Post Reply Line between Drama and Slice of LIfe
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39 / M / Charlotte NC
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Posted 1/20/18 , edited 1/20/18
So looking over the anime awards I started wondering what the line is between a drama and a slice of life? I mean even in good slice of life shows things happen otherwise they would be boring. How do people usually separate these two? I mean I could make an argument that many of the drama entries are slice of life and many of the slice of life are drama...
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39 / M / SW Ontario, Canada
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Posted 1/20/18 , edited 1/20/18
The usual argument is that it depends on what the focus of the series is. Is the focus on a dramatic storyline with some sort of "end point" or is the focus on the daily lives of the character involved without concerning itself much with storyline or an "end point." That does sort of fall apart in some cases where the focus isn't clear (such as when the overall is slice of life but there are definitive contained story arcs, or when there is a definite story pushing things along but there's no real story pressure or "end point") or where the show in question jumps between genres.

On top of that ,often if a show can't be decisively slotted into a known major genre like "drama" or "action" people just throw it into Slice of Life because it doesn't "fit" anywhere else and, heck, every show has at least some element of showing "normal" periods in character's lives. That just muddies the water even more.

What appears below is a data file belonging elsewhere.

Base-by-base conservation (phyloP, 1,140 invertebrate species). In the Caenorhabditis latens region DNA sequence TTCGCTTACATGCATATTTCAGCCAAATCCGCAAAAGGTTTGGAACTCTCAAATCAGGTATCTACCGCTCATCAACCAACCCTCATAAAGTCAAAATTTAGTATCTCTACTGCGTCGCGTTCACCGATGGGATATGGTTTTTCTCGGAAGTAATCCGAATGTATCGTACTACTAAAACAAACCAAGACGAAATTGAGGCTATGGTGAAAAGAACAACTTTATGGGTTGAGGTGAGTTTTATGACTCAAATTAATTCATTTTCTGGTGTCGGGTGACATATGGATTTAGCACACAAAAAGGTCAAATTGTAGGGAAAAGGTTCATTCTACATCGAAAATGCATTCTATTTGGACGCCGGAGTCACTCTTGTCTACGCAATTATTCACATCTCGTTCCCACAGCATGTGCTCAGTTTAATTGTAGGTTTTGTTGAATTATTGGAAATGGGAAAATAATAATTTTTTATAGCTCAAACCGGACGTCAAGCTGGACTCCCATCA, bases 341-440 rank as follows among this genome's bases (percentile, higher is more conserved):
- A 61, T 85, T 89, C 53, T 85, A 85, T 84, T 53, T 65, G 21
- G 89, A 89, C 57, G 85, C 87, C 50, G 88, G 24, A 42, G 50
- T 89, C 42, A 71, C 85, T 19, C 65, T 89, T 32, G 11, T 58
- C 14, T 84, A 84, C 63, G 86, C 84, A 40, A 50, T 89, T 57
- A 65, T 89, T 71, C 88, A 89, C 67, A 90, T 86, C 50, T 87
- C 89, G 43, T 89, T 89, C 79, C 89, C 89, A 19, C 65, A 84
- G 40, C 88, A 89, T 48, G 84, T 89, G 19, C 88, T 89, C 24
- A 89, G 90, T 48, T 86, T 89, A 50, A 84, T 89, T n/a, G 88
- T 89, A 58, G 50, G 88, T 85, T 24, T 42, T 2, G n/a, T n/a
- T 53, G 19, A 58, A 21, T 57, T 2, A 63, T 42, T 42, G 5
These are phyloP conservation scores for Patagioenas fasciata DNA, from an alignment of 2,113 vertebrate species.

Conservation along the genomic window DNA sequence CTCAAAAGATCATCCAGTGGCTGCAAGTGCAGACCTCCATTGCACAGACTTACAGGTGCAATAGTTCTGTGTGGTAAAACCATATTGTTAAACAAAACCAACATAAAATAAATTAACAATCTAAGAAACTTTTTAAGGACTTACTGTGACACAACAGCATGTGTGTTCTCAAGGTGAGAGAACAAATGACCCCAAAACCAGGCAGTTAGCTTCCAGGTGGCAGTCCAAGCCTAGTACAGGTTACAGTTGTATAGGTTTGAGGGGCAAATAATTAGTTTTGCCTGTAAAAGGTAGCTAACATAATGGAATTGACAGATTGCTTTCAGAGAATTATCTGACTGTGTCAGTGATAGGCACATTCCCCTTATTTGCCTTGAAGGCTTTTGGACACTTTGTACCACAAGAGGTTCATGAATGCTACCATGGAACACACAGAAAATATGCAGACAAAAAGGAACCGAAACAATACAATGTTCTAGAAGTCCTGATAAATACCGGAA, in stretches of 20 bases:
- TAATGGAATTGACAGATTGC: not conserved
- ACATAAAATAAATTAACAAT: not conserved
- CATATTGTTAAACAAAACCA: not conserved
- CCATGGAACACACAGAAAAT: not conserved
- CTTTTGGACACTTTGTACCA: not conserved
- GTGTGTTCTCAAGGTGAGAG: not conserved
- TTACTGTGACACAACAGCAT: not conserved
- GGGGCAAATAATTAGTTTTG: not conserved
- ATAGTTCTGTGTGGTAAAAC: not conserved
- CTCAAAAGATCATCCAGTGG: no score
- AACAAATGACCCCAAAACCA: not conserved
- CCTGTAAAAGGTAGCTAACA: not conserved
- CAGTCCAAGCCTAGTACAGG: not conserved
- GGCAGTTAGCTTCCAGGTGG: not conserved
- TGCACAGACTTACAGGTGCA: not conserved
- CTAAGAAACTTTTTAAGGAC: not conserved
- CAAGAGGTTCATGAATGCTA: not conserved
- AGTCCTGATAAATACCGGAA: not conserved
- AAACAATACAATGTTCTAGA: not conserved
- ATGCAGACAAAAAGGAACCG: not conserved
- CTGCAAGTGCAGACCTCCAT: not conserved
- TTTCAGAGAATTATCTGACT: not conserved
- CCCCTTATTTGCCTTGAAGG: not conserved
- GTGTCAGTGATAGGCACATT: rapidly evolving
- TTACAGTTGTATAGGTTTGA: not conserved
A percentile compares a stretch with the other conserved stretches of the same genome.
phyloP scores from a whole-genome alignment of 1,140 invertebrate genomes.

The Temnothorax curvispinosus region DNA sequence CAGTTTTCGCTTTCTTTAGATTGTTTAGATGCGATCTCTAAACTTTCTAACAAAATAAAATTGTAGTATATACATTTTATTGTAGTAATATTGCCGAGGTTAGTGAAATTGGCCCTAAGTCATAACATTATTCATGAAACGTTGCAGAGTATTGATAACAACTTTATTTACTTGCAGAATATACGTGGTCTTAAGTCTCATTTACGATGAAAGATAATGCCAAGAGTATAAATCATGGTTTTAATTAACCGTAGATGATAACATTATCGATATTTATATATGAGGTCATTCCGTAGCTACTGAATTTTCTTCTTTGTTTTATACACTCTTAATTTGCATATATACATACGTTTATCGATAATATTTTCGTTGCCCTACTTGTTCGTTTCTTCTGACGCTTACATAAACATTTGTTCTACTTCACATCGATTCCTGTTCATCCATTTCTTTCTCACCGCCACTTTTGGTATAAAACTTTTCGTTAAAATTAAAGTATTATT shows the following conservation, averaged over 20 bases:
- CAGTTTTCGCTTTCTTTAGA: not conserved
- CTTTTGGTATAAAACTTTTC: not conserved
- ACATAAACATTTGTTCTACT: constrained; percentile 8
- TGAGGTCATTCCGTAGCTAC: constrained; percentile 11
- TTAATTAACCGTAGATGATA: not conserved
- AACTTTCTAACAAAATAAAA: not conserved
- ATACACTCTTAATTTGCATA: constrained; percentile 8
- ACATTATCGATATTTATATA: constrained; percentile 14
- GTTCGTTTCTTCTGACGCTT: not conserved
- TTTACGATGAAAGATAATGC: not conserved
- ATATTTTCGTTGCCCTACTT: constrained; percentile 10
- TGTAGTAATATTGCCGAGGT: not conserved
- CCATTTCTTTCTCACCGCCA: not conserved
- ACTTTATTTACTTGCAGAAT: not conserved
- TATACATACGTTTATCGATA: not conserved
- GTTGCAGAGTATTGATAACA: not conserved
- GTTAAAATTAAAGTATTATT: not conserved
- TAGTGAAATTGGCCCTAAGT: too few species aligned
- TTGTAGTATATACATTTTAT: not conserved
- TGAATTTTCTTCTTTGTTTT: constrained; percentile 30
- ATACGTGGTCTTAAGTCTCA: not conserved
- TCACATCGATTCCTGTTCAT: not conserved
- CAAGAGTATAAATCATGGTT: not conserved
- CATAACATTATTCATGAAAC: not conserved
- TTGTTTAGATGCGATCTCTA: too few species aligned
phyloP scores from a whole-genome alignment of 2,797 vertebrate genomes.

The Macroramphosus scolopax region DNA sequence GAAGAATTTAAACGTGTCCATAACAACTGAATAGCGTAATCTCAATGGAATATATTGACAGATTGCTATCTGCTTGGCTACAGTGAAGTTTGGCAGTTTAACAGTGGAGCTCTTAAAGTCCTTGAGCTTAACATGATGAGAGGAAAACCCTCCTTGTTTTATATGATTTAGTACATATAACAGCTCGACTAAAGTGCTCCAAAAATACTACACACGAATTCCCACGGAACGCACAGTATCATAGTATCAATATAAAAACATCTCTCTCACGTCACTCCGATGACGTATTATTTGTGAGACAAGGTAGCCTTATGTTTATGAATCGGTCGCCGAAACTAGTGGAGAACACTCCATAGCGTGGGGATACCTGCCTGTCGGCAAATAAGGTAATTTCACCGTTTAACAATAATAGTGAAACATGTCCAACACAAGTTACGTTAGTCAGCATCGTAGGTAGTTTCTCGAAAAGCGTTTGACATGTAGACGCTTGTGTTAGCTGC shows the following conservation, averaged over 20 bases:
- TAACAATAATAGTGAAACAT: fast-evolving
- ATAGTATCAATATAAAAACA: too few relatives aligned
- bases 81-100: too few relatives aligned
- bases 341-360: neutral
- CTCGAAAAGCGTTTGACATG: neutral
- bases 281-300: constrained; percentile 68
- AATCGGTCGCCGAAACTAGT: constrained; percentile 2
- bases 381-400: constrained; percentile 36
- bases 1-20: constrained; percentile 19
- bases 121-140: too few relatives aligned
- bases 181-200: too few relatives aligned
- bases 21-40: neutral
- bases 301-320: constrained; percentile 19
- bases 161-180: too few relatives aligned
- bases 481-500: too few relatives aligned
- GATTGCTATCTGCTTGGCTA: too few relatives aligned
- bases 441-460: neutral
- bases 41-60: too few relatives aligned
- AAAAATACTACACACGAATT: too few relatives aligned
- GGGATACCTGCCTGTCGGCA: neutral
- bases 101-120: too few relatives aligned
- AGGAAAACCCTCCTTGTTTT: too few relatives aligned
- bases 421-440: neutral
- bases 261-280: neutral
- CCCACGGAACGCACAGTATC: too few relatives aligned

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33 / M / L'Étoile du Nord,...
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Posted 1/20/18 , edited 1/20/18
This is an interesting question.

I would think that Slice of Life and Drama would be, like, one in the same, depending on the story.

I'll have to study up more on this.
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Posted 1/20/18 , edited 1/20/18
Drama as an element of storytelling can be present in a Slice of Life genre anime -- but it's not the same as Drama genre anime.

Drama as a genre tends to include darker aspects of human nature, and generally has a beginning and an end point. There are serious relationships, fighting, illness and even death. There's tenseness, sadness, conflict -- hence "Drama." There can also be comedic elements, but not enough to mark it as a Comedy genre.

Slice of Life the genre comes from "just everyday life." They're not trying to save the world from the demon lord, nobody's being pursued by a serial killer, nobody's breaking up from a 10-year marriage. Every episode is a normal day for the characters. Even if their "normal" is nothing like a real person's.

I'll try some examples (people may disagree).

Drama:
Psycho Pass (Sci-fi Drama)
Code Geass (Sci-fi Drama)
Hakata Tonkatsu Ramens
Acca 13

Slice of Life:
Laid Back Camp (cute-girls-doing-cute-things Slice of Life)
Wagnaria!!/Working!! (Comedy Slice of Life)
Miss Kobayashi's Dragon Maid (Comedy Slice of Life)
Karakai Jozu no Takagi San (Comedy Slice of Life)
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Posted 1/20/18 , edited 1/20/18